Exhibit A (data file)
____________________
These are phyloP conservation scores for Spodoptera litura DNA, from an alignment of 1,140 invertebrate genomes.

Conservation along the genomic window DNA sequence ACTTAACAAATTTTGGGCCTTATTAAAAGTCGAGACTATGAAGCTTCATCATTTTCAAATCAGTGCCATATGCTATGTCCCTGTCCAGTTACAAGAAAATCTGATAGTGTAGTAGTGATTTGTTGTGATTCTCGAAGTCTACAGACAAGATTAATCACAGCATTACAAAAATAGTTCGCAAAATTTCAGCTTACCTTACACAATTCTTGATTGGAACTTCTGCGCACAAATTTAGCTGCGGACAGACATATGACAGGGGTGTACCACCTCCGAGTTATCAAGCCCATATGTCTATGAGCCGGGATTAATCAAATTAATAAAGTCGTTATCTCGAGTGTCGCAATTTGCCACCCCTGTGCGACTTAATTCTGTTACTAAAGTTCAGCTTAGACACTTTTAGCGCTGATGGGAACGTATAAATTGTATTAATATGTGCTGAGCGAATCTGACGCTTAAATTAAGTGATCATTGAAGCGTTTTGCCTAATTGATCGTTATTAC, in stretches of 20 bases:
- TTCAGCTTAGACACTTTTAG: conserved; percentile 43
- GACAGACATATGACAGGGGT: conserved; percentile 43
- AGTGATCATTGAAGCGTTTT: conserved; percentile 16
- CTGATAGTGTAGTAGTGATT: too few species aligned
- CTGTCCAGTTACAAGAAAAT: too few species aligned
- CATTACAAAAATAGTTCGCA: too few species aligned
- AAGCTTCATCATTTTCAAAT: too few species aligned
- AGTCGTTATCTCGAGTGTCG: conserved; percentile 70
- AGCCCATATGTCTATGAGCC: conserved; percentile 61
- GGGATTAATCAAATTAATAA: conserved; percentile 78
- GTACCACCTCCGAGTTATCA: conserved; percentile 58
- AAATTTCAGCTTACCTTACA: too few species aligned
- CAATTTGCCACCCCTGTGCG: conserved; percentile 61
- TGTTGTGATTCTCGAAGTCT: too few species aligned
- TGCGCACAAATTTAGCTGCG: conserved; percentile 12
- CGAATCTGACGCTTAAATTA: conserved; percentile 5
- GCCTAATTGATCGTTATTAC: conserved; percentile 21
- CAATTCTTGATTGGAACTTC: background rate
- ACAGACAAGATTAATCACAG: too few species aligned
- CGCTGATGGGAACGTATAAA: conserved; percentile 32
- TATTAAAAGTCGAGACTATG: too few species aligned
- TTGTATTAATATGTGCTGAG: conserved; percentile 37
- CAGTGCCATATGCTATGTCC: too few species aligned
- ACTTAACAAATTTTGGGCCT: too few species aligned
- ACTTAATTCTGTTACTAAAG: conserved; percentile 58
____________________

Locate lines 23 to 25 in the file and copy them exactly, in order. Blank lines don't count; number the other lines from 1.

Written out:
- TATTAAAAGTCGAGACTATG: too few species aligned
- TTGTATTAATATGTGCTGAG: conserved; percentile 37
- CAGTGCCATATGCTATGTCC: too few species aligned